Turn rejection on its head – accept it

Let’s face it most of us take rejection badly.

I am no different, in that I take things personally. We know that when we first learn something, we’re usually bad at it. We also understand that we get better with practice and that it takes up to 10,000 hours if author Malcolm Gladwell is right to master a skill. (Although the psychologist on whose original work his observation was made disagrees.)

We get the theory. But it does not always translate when we most need it: at the moment of a rejection.

We get a rejection (a missed promotion, no second date, a failed business case) and it leaves us feeling awful and filled with self-doubt: we are still just not good enough.

But what if we could turn this on its head?

What if we were brought up not just to accept rejection as a part of life, but also to actively seek it?

Imagine that as an author you were taught that before you could publish you had to show least a 100 rejections.

That would change things.

You’d be chalking them up. Every time a rejection letter came in the mail you’d get excited: wow, 50 rejections, only another 50 to go. Getting another submission out straight away.

Instead, most writers I know hit the couch, licking their wounds for months before daring to try again: oh dear, oh woe, why me?

That’s not to diminish the value of self-pity, in my experience feeling the full impact of a disappointment is a far more effective strategy for processing and moving on from it than pretending it has no impact.

But we can waste a lot of time, especially if we are on the slow-to-recover scale of the equation.

And while I know my analogy is far-fetched, I want to show that how we respond emotionally to rejection is (in part) influenced by how we believe things ‘should’ be.

For many that includes the idea that we should be successful and that we should achieve that success fast.

Now I am not for a moment suggesting that rejection can’t be harmful.

Humans are social creatures who need to belong and it’s important that we experience at least some degree of validation to get a sense of our own efficacy.

The famous psychologist Maslow believed that the need for love and belonging was fundamental to human motivation and psychological health and I agree.

Harlow’s disturbing experiments on severe deprivation show it has devastating impacts for development.

Studies also show negative consequences for children who are socially rejected; fortunately this can be mitigated through intervention.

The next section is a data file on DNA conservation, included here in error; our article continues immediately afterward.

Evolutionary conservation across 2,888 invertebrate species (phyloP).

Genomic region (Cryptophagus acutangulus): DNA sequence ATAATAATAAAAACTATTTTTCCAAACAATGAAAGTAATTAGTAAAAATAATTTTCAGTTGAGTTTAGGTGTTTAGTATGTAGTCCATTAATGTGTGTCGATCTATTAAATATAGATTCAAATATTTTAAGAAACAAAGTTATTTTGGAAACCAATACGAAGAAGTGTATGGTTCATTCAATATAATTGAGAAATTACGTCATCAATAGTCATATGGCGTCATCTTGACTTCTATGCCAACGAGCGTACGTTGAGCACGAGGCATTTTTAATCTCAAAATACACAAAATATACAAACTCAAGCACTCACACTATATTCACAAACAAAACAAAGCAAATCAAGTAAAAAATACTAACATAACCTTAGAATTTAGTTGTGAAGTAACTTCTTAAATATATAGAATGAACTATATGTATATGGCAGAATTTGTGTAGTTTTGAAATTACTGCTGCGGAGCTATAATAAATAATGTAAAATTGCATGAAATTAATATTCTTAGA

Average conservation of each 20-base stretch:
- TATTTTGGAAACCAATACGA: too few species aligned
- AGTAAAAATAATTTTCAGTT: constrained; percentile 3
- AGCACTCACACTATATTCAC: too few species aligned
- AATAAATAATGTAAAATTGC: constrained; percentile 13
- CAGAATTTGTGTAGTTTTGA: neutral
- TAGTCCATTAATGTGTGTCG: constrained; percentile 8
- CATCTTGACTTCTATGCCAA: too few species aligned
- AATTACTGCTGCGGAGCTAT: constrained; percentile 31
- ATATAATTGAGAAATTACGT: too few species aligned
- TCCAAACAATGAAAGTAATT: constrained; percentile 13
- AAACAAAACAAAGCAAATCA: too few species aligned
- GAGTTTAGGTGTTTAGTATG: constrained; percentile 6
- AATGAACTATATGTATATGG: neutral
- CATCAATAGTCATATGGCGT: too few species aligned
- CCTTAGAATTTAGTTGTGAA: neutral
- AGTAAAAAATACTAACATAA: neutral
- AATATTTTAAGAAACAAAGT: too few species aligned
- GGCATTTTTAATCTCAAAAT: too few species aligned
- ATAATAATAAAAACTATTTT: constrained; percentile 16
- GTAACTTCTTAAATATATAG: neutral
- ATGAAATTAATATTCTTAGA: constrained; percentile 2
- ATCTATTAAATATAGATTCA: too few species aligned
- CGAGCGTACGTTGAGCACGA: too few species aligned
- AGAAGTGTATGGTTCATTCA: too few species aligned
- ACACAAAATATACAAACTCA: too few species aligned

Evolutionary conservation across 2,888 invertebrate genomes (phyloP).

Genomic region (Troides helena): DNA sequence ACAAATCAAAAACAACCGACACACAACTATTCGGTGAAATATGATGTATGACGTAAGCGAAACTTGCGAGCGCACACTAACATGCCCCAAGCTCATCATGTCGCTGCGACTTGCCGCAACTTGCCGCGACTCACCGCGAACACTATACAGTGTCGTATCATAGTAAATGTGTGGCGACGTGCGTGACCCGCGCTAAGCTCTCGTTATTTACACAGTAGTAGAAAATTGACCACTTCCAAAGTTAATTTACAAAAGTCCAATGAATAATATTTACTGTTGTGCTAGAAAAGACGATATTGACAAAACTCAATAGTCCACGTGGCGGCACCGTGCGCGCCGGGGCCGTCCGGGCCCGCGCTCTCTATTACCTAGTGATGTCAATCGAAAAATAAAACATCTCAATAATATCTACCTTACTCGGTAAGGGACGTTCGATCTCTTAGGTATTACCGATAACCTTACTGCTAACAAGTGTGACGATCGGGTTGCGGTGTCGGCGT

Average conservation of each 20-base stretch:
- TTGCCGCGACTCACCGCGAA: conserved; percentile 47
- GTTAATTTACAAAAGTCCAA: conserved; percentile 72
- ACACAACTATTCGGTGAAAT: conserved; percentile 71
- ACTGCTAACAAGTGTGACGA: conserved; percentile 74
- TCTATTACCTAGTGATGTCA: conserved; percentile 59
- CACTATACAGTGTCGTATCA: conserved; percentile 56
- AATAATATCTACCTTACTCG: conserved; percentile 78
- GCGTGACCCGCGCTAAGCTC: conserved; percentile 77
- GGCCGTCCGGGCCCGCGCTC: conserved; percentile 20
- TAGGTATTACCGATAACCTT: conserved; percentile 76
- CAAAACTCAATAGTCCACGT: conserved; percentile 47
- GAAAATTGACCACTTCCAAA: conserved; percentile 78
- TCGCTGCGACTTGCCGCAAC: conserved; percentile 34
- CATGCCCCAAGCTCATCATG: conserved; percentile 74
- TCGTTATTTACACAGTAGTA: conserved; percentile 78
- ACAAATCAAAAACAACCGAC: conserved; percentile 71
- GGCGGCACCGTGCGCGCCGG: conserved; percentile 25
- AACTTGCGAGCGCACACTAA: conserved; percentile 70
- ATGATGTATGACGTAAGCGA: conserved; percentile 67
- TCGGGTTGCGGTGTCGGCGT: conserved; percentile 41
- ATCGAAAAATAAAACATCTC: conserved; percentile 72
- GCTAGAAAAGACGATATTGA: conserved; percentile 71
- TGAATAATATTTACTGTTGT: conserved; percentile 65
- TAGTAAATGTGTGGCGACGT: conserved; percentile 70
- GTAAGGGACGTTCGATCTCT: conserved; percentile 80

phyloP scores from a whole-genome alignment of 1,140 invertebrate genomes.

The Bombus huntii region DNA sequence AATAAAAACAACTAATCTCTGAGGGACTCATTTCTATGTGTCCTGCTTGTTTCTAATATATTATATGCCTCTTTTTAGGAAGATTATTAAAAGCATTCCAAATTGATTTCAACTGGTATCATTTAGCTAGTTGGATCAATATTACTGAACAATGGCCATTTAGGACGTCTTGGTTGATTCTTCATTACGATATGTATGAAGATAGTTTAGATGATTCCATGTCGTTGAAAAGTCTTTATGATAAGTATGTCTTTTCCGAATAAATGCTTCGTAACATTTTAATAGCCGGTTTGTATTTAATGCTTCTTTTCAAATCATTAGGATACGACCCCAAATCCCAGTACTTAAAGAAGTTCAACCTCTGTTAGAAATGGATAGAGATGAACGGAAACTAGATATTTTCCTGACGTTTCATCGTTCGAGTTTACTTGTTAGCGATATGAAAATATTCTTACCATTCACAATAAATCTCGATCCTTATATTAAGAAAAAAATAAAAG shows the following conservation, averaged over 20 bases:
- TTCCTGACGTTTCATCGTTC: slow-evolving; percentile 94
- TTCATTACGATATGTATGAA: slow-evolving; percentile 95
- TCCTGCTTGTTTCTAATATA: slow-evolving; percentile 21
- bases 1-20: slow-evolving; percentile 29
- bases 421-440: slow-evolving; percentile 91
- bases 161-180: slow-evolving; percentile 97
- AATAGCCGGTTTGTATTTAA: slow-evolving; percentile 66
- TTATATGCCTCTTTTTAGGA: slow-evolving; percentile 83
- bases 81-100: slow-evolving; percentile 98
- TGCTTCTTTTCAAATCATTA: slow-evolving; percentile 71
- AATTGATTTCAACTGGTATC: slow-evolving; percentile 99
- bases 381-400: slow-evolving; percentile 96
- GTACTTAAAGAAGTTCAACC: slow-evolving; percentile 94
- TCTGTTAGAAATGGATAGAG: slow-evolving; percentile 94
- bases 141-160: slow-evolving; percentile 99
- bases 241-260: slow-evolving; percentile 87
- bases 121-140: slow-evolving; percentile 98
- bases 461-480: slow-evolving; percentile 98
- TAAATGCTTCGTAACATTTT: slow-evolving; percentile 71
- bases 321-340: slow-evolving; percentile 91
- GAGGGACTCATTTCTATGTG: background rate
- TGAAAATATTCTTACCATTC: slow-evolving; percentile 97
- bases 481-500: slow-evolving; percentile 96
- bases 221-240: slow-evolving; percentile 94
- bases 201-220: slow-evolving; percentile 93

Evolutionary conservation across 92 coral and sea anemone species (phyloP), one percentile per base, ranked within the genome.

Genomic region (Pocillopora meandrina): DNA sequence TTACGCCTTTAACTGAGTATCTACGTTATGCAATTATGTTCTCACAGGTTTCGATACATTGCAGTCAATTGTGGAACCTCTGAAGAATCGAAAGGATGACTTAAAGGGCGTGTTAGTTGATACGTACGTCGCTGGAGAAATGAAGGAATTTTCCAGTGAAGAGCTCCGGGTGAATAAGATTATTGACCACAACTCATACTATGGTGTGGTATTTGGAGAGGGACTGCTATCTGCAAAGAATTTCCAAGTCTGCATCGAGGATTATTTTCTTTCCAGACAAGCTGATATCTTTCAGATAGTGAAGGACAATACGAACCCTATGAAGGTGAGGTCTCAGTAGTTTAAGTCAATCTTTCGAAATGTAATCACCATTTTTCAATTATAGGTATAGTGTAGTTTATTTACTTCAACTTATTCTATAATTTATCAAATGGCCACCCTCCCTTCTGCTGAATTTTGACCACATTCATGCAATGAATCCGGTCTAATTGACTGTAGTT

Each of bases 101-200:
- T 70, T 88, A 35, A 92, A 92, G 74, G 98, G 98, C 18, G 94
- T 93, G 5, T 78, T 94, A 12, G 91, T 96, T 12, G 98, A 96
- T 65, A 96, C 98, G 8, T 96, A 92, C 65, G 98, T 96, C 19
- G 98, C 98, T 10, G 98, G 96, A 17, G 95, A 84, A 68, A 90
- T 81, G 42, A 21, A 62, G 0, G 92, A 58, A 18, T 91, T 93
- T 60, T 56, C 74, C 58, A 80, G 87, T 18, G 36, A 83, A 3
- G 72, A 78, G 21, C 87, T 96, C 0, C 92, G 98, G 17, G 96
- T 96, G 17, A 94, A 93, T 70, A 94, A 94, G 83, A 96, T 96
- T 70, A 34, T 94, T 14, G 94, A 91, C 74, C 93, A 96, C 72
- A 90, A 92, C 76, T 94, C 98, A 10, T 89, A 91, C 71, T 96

Resilience training in the workplace is similarly beneficial.

But we cannot become dependent on the acceptance of others because it simply does not happen all of the time.

Even those who genuinely love and support us have their bad days.

Rejection is a part of life.

It’s also important to remember that we do not all respond to rejection in the same way.

In his book Emotional Styles of the Brain (one of my favourites last year) neuroscientist and psychology professor Richard Davidson says we have different emotional styles that can be traced to our brain signature and that impact the way we deal with stress.

Davidson says the pathways in the cortex and amygdala (parts of the brain) determine the speed with which we recover from adversity.

But even though these default responses are wired into us, the brain’s ability to reorganize means that with time, effort and practice you can change your emotional style.

The other important outtake of Davidson’s work is that we should not presume that because we respond to an event in a certain way, that everyone else feels the same.

Responses differ; this has been well established by the science and accepting it is a powerful step for developing empathy.

Let’s try and look at rejection differently.

Not as a punishment or a determinant of our self-worth or even a pre-wired emotional pattern over which we have no power.

Is it possible to anticipate it as an exciting opportunity, a chance to re-pattern thinking or take our skills to the next level?

That’s not necessarily easy but since rejection is inevitable it could be useful.

So how might we go about it?

I think consciously working rejection and resilience into the weekly practice teaches us to expect it and reinforces that there are many ways to deal with what life throws at us.

Here are some ideas:

  1. Write down a good idea that you have – then write three reasons why it’s a bad idea. Now take those three reasons and reject them in turn. This process teaches us that there’s rarely a wrong/right (I am not talking about technical solutions here) and that there’s value in every approach.
  2. Is there a celebrated author, singer, actor, entrepreneur you don’t like. Reflect on that. There are millions of others who feel differently. It’s about personal preference.
  3. Send yourself a piece of work before you pass it on (to your boss, editor, friend) with the following instruction: you must find three flaws in this piece before you share it. This will encourage you to become your own critic without that turning into incapacitating self-judgement.
  4. Sway to the left. Sway to the right. Sway to the left. Sway to the right. Or take a yoga class or play squash. For those of us who learn physically the lessons around flexibility or moving forward by stepping sideward can be valuable.
  5. This one is from Davidson but it’s an old Buddhist technique – for five minutes visualize someone you know who is suffering—an ill neighbor or a friend struggling in a marriage–and on each inhalation, imagine that you are taking on that suffering. On each exhalation, imagine the suffering is transformed into compassion, which will help ease the person’s pain.


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